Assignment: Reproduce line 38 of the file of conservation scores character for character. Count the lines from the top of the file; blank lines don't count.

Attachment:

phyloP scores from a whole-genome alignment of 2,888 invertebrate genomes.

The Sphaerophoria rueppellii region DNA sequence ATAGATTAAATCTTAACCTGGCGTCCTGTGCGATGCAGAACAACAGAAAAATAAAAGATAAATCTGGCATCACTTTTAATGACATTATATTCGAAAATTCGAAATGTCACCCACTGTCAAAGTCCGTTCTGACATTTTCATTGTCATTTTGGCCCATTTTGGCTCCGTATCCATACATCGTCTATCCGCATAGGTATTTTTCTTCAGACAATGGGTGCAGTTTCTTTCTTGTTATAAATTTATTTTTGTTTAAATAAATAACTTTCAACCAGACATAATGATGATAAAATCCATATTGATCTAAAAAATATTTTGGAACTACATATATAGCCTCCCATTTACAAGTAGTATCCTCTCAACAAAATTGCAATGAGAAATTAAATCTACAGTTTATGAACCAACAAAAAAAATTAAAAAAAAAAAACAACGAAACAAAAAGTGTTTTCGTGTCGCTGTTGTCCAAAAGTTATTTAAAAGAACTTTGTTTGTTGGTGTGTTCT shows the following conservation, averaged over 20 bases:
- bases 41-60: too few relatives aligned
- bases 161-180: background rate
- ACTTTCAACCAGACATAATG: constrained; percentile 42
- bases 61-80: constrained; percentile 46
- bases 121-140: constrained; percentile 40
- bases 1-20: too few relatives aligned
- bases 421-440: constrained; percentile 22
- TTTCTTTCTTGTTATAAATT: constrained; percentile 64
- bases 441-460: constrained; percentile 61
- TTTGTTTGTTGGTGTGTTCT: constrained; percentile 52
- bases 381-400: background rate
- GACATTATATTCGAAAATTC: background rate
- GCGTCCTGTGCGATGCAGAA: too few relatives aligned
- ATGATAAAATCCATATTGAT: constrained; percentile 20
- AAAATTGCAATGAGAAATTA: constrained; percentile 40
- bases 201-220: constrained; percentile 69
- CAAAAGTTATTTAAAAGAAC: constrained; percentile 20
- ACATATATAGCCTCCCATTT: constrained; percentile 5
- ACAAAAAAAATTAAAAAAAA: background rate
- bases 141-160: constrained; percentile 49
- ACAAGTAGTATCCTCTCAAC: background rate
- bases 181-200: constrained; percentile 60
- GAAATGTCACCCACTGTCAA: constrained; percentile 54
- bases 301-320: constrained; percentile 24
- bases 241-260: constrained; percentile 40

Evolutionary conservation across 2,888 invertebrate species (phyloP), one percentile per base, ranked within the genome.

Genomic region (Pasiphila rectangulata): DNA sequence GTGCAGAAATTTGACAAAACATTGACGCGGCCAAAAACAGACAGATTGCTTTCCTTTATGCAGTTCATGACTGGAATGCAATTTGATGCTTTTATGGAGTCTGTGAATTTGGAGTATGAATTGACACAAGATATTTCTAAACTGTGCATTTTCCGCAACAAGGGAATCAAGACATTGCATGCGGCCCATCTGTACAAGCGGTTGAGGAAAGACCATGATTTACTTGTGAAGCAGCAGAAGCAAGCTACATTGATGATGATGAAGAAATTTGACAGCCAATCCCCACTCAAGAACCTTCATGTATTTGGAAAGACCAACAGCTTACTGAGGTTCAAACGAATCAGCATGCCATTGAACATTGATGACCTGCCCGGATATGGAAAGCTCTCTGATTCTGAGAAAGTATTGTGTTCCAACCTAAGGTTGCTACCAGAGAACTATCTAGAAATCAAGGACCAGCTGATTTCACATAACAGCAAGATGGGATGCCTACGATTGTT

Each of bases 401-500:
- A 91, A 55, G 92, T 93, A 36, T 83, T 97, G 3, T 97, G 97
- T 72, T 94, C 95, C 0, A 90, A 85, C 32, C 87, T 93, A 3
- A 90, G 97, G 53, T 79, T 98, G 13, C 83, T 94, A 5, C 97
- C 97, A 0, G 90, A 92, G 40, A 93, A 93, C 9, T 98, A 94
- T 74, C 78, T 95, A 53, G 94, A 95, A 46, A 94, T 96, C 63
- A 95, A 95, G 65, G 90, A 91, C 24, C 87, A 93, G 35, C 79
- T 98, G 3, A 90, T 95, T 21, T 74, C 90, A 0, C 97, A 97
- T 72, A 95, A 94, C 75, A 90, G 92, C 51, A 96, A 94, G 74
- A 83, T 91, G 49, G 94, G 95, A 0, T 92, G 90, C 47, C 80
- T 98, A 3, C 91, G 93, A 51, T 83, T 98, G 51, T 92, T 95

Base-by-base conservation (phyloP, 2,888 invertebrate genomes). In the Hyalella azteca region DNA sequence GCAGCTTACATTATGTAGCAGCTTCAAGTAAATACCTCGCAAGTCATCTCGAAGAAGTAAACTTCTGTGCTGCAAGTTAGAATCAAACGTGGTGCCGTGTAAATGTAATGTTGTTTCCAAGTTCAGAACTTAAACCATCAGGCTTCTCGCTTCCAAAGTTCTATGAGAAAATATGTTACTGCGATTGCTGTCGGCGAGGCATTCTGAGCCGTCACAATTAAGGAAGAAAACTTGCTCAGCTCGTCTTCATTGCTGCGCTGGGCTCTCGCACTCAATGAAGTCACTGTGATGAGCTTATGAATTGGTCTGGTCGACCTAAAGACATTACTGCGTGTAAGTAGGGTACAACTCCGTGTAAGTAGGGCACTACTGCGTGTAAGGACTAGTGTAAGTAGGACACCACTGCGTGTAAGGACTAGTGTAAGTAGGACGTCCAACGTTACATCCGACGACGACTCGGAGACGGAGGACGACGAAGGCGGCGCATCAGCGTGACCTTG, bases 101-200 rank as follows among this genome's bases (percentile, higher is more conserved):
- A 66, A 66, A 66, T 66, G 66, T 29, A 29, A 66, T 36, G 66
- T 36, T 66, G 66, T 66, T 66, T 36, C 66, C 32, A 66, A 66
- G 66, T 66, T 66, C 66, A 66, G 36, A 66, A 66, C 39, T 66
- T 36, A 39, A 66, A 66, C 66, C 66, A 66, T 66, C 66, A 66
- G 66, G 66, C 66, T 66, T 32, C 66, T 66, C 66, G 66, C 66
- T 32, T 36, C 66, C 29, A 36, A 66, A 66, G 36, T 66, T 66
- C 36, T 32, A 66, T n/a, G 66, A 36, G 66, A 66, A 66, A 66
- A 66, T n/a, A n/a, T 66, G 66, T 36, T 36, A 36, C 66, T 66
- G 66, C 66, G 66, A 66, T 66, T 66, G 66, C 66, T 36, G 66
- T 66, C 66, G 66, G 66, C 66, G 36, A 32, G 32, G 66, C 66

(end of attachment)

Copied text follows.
- T 72, A 95, A 94, C 75, A 90, G 92, C 51, A 96, A 94, G 74